Cyber Patrol, lame-brain developer of filtering software, is blocking The Register to protect children, according to Janet Erickson, of the CyberPatrol division of Surfcontrol (thanks to the dozens of readers who forwarded us her letter). Interesting how well Cyber Patrol's commercial interests are served by protecting children from The Perfidious Register.
Demon Internet appears to be in a bit of a tizz.
HWRoundup At AMD MB, there's a big cafuffle because Asus don't like what the boys and girls say about its kit, and don't want to play with this hardware site any more. Look at AMD MB's forum for the meat.
Scientists at the UK's University of Surrey have figured out how to make silicon generate light at room temperature.
Yahoo! is feeling the heat from a cooling US economy after it again revised downwards its revenue forecasts for Q1.
Microsoft's eyes really aren't on the ball at the moment. How else could you explain the fact that the Beast of Redmond still doesn't own the domain for its new, exciting OS WindowsXP?
CompUSA has run out of AMD-based Hewlett-Packard PCs, prompting speculation over the future of the chipmaker at the US computer store.
The great and the good, when it comes to privacy invasion, have been "honoured" for their efforts to mess up life for the rest on us online.
We warned that the finer points of the Budget may bring a few nasty shocks to people (like IR35 did last year), but we didn't expect such a grotesquely focussed attack on those that will make the e-revolution a reality in Britain.
Handspring's slimline rival to Palm's V line of PDAs has made an unexpected appearance on Palm fan site PDA Buzz.
Yesterday, Cyber Patrol mouthpiece Janet Erikson said her company had blocked The Register because we "published information on their website providing details on how to hack into the software and render it ineffective".
Canon will sell Palm's PDAs in Japan through its chain of 700 Canon Sales stores.
Sun Microsystems has set a date for the launch of mid-range systems based on its UltraSPARC III microprocessor. Press and analysts are being invited to New York on 21 March for the event.
So Yahoo! didn't announce yesterday that it is to be acquired by another outfit despite fevered speculation that something was in the offing. Never mind.
Lovely bunch the music industry. While Napster was walking home, they waited at the end of the underground pass, surrounded it and starting heckling, pushing and shoving. Napster offered its wallet, but it wasn't money they were after. No, Napster was going to get a kicking. Having tripped it up, they're now taking it in turns to kick it while down.
International business consultancy KPMG has hit the pop charts running.
Hyundai has announced a massive restructure that will see it dump everything apart from its semiconductor business, and trade under the new name Hynix Semiconductor.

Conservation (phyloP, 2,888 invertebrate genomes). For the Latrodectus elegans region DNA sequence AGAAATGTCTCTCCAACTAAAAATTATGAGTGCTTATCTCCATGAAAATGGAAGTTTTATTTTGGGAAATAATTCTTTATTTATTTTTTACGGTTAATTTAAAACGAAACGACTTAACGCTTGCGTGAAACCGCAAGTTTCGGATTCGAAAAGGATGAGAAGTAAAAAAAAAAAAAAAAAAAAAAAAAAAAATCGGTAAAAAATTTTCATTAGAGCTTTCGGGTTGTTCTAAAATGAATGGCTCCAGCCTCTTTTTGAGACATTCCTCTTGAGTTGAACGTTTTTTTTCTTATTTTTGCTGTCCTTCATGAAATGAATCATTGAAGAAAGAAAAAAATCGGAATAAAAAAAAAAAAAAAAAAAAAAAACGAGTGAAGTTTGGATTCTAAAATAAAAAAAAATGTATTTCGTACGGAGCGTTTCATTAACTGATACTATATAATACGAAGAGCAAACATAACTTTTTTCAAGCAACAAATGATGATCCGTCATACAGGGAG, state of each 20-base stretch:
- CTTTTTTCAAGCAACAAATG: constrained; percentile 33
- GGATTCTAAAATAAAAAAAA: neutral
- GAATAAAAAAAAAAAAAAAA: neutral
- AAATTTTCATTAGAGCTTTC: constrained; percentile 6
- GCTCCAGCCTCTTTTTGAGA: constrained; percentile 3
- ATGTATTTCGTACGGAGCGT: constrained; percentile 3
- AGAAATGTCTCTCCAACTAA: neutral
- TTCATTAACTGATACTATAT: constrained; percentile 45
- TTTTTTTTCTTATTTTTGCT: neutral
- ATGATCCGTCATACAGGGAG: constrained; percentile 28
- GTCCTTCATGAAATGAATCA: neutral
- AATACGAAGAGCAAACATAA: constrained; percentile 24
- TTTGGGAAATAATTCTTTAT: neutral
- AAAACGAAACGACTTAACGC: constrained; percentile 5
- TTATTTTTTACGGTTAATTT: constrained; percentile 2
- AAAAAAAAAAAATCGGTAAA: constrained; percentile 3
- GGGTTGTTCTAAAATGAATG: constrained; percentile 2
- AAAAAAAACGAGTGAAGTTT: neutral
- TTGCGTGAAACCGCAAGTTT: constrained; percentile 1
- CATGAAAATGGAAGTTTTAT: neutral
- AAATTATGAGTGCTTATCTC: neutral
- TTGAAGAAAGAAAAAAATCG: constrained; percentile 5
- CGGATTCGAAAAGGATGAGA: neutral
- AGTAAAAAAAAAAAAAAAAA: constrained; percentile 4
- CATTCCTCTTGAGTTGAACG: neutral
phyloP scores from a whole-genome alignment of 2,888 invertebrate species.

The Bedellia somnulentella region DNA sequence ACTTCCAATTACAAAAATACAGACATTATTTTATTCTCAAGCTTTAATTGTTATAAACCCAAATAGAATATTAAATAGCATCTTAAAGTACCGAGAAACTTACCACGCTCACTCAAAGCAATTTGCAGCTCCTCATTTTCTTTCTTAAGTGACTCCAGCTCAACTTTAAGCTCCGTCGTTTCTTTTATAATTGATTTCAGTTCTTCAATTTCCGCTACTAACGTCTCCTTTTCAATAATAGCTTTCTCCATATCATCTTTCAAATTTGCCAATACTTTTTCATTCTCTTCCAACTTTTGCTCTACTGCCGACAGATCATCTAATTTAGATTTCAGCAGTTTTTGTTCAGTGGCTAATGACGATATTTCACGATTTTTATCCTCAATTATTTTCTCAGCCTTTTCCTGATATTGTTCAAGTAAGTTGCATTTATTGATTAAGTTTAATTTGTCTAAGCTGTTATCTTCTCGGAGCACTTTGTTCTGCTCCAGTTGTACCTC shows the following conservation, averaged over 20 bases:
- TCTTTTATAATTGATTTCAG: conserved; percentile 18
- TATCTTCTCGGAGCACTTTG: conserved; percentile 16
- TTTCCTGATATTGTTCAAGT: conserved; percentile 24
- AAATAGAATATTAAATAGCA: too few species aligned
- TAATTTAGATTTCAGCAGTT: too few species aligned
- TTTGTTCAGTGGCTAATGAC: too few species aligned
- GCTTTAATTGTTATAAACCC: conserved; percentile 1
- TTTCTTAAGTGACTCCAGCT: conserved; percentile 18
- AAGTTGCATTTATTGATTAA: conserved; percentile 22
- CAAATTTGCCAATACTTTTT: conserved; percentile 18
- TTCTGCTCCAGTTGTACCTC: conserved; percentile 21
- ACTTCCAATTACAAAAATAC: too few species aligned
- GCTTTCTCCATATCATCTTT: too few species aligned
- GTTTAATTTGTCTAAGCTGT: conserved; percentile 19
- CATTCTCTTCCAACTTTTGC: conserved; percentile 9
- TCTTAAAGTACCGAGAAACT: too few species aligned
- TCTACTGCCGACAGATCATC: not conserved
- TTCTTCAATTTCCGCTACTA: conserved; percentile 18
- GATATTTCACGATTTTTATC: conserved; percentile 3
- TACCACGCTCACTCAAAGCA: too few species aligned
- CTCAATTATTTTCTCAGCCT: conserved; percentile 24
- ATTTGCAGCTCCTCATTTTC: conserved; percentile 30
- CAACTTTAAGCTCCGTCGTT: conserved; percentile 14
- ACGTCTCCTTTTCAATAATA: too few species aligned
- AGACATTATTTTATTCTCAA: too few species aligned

Was Microsoft only kidding about Product Activation, or is the company just playing its cards close to its chest? As previously advertised, the latest external build of WinXP, 2446, introduced compulsory Product Activation with no official workaround, but within 24 hours of the build leaking out onto the Web, cracks for the protection system were being published.
Yes, we know that AMD will use Rambus memory "if the market demands it" and we know that Intel will use DDR (double date rate) memory if "the market demands it".
Gameplay's HQ in London has been washed out due to a flood.
A Brit has threatened to sue Microsoft after it pulled his auction from eBay.
The blueyonder helpdesk operator who was sacked for posting "inappropriate comments" on a newsgroup has asked for his job back.
A police PR chief who wrote an anti-sexism guide for officers has been sacked for groping colleagues and downloading porn.
The Motion Picture Association of America is taking a closer look at a seven-line Perl script claimed by its authors to show just how "trivial" DVD encryption really is.
Microsoft France is plotting to manipulate "public authorities and large institutional players" to make piracy enforcement, implementing copy protection and product activation technology, and the fight against hacking a "national cause" in France, according to a leaked internal memo obtained by The Register.
The Government today attempted to stress its computer culture credentials by sending e-minister Patricia Hewitt along to the launch of a trade organisation for British games developers.
SurfControl sent us a press release today announcing the release of Cyber Patrol 5, the "Most Sophisticated, Customisable and Full-Featured Filtering Software Ever Available".
Webgames specialist WildTangent today announced that it will be showing off their Web Driver system's new multiplayer capabilities at the Game Developers Conference later this month, claiming that it is "opening the door to a new level of immersive media content". As the company was co-founded by Microsoft's former DirectX evangelist Alex St John, it's perhaps no surprise that Web Driver uses DirectX and "takes full advantage of hardware acceleration, scaling content to an optimal level for each user's machine".
If the US was run by a company, Microsoft would get the job.
Christian e-tailer Newday has got in touch with The Register to see if we could help it with some background research. It is preparing to go on a church lecture tour warning about the dangers of video games to the nation's youth. We're not booking our seat.
From: Guillaume Tostain Sent: Mon 05/03/2001 10:51 To: MS SARL Anti-Piracy Group Cc: Veronique Etienne-Martin (LCA); Raissa Lamrani; Olivier Lanilis; Florence Flipo; Philippe Pretat; Carine Berdoati; Olivier Lagrange; Camille Mazo; Manuela Levy-Bensoussan Subject: Point sur les actions Anti-Piratage H2
When can we officially declare the demise of Intel as a growth stock? Today the chip giant issued a profits warning which showed that it may already be a prisoner of a cyclical market.